Disadvantages of Personal Selling
Possibly the biggest disadvantage of selling is the degree to which this promotional method is misunderstood. Most people have had some bad experiences with salespeople who they perceived were overly aggressive or even downright annoying. While there are certainly many salespeople who fall into this category, the truth is salespeople are most successful when they focus their efforts on satisfying customers over the long term and not focusing own their own selfish interests.
A second disadvantage of personal selling is the high cost in maintaining this type of promotional effort. Costs incurred in personal selling include:
- High cost-per-action (CPA) – As noted in the Promotion Decisions tutorial, CPA can be an important measure of the success of promotion spending. Since personal selling involves person-to-person contact, the money spent to support a sales staff (i.e., sales force) can be steep. For instance, in some industries it costs well over (US) $300 each time a salesperson contacts a potential customer. This cost is incurred whether a sale is made or not! These costs include compensation (e.g., salary, commission, bonus), providing sales support materials, allowances for entertainment spending, office supplies, telecommunication and much more. With such high cost for maintaining a sales force, selling is often not a practical option for selling products that do not generate a large amount of revenue.
- Training Costs – Most forms of personal selling require the sales staff be extensively trained on product knowledge, industry information and selling skills. For companies that require their salespeople attend formal training programs, the cost of training can be quite high and include such expenses as travel, hotel, meals, and training equipment while also paying the trainees’ salaries while they attend.
A third disadvantage is that personal selling is not for everyone. Job turnover in sales is often much higher than other marketing positions. For companies that assign salespeople to handle certain customer groups (e.g., geographic territory), turnover may leave a company without representation in a customer group for an extended period of time while the company recruits and trains a replacement.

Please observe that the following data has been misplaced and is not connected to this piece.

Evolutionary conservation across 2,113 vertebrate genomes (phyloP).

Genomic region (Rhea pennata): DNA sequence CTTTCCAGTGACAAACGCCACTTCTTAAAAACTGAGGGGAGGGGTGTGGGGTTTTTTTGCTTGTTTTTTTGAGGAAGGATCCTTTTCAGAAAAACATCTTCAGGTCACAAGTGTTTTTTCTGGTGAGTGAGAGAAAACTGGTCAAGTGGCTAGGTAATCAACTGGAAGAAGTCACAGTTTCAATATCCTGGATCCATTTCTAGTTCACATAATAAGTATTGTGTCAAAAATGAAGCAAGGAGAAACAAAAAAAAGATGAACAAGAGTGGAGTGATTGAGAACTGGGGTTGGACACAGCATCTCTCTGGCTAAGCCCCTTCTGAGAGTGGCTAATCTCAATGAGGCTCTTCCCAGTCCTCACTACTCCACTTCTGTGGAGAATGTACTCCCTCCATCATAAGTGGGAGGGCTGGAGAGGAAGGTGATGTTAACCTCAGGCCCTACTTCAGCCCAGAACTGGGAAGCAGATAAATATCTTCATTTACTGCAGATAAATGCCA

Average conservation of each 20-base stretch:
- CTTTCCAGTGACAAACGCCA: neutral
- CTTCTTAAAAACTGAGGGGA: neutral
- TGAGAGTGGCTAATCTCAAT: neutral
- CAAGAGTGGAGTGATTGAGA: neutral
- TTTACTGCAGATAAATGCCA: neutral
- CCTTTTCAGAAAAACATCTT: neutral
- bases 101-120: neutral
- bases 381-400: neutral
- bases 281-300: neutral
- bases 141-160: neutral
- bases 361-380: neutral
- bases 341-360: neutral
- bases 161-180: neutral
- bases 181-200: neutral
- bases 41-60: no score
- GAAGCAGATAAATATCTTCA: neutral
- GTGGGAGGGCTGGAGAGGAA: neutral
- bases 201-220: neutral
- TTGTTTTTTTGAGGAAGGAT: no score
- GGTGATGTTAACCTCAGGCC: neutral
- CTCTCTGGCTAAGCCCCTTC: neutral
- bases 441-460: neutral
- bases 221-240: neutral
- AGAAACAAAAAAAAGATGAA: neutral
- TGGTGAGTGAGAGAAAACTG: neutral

Latest Marketing Stories
- Disney Bets $1 Billion on Technology to Track Theme-Park Visitors (high-tech and customer tracking) BusinessWeek
- Who Has The Biggest Marketing Budgets? (survey of marketing spending) Forbes
- Retailers Are Using Mobile Apps to Drive Up Sales (building store traffic with apps) Los Angeles Times
- Worst Product Flops of All Time (10 big product failures) 24/7 Wall St.
- The Price Of A Pizza In 237 U.S. Neighborhoods (stats on how pizza prices vary within cities) NPR
- Hey, We Want More $$$ Too! More Theme Parks Jack Up Ticket Prices (competitors see market leader's price increase as reason to raise their price) Time
- With ‘Drone to Home’ Service, Netflix Uses Satire Against Amazon (comical approach to competitive advertising) New York Times
Latest Blog Posts
- Is Disney’s New Customer Tracking Technology Big Marketing or Big Brother?
- This Research Asks Top Marketers How Things Are Going
- The Big Failures That Rest in the Marketing Boneyard
- Another Example of Beer and the Product Life Cycle
- The Effectiveness of Comparative Promotion Often Depends On What Customers Know